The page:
The New York Times (pg. C-1)  [Printer-friendly version]
August 2, 2006


[Rachel's introduction: "Since peaking in 2003, the real hourly pay
of the median worker has fallen about 2 percent. The decline has been
closer to 4 percent for people in the upper-middle part of the wage
distribution and for those toward the bottom. In essence, most
Americans have not been receiving cost-of-living raises, and the
national mood seems to be shifting as a result."]

By David Leonhardt.

Last week, as the Chicago City Council prepared to vote on a bill that
would impose a $10 minimum wage on the city's big-box retailers by
2010 and require them to pay health benefits as well, the big guns
came out to defeat it.

Mayor Richard M. Daley said the bill was tantamount to redlining,
because it would keep stores and jobs out of black neighborhoods.
Andrew Young, the 1960's civil rights leader, traveled to Chicago and
chided black leaders who supported the bill. Around the city,
Chicagoans could see a "Don't Box Us Out!" advertising campaign paid
for by Wal-Mart, and editorials in both Chicago newspapers denounced
the bill.

But it passed anyway: 35 votes in favor and just 14 against, meaning
that even if the mayor uses a veto -- something he's never done since
taking office in 1989 -- he may lose.

Meanwhile, in Colorado on Monday, Gov. Bill Owens signed a bill
requiring people to prove that they are legal residents of the United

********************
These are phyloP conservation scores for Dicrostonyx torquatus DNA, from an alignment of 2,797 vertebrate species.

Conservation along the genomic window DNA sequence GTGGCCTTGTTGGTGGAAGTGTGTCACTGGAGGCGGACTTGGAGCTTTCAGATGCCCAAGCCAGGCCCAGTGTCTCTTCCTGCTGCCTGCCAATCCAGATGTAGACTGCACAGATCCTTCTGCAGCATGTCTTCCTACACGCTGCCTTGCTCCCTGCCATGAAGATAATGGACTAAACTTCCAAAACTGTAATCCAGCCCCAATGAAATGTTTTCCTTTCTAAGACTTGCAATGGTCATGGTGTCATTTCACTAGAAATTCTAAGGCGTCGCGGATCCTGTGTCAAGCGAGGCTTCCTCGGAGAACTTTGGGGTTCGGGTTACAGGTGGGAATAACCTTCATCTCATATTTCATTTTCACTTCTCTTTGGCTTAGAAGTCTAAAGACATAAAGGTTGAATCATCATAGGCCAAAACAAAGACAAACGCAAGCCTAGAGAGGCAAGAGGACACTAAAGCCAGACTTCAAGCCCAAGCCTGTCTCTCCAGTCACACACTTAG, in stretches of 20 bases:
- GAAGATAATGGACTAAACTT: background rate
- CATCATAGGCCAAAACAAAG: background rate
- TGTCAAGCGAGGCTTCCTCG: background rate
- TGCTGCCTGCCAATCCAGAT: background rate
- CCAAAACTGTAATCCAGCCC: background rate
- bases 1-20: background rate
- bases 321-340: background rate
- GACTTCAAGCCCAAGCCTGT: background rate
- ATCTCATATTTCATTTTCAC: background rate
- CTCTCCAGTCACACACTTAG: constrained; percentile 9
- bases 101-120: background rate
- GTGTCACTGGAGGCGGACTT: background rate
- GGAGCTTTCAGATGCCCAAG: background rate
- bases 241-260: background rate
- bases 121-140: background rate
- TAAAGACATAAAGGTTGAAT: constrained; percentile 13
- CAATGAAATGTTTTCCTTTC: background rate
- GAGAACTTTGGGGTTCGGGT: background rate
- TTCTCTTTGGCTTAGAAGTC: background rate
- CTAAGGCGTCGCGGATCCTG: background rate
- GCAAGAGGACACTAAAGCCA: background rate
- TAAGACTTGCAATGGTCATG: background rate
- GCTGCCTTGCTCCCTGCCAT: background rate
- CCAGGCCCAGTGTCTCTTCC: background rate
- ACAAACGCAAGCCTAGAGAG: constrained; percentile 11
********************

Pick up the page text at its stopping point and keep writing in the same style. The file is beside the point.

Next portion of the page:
States before they can receive government benefits or a professional
license. The debate over the law has dominated the news in Colorado
for weeks, a good indication that immigration will be a big issue in
this year's midterm elections and not just in border states.

The common ingredient in Chicago and Colorado isn't simply populist
anger. It's a particular anxiety that people have about their
paychecks. Whether the culprit seems to be Wal-Mart's drive for
profits or an illegal immigrant who takes someone's else job, many
families feel as if they're falling behind, and they're right. While
it can be dangerous to make too much of two isolated incidents, these
seem like a signal that the politics of the American economy may be
coming to a turning point.

Going back to the 1970's, the single best predictor of the nation's
mood has been its collective paycheck. For all the other things that
affect public opinion, like a war or a scandal, the power of wages
jumps out at you when you look at broad polling data over the last 30

When pay has been steadily increasing, as it was in the 1980's and
late 90's, optimism has surged. But when pay stagnates, pessimism
about the country's future inevitably takes over. As Andrew Kohut,
president of the Pew Research Center, says, "When their jobs aren't
going anywhere, many people lose their optimism about the country
making economic progress."

There have been only three periods since World War II when pay
increases have fallen behind inflation. The first came in the 1970's,
after decades of healthy raises. The public malaise became so severe
at the time that a sitting president was moved to say, "For the first
time in the history of our country, the majority of our people believe
that the next five years will be worse than the past five years." A
year later, that president -- Jimmy Carter -- was unseated by the
Reagan revolution.

The second period started at the very end of the 1980's, and it left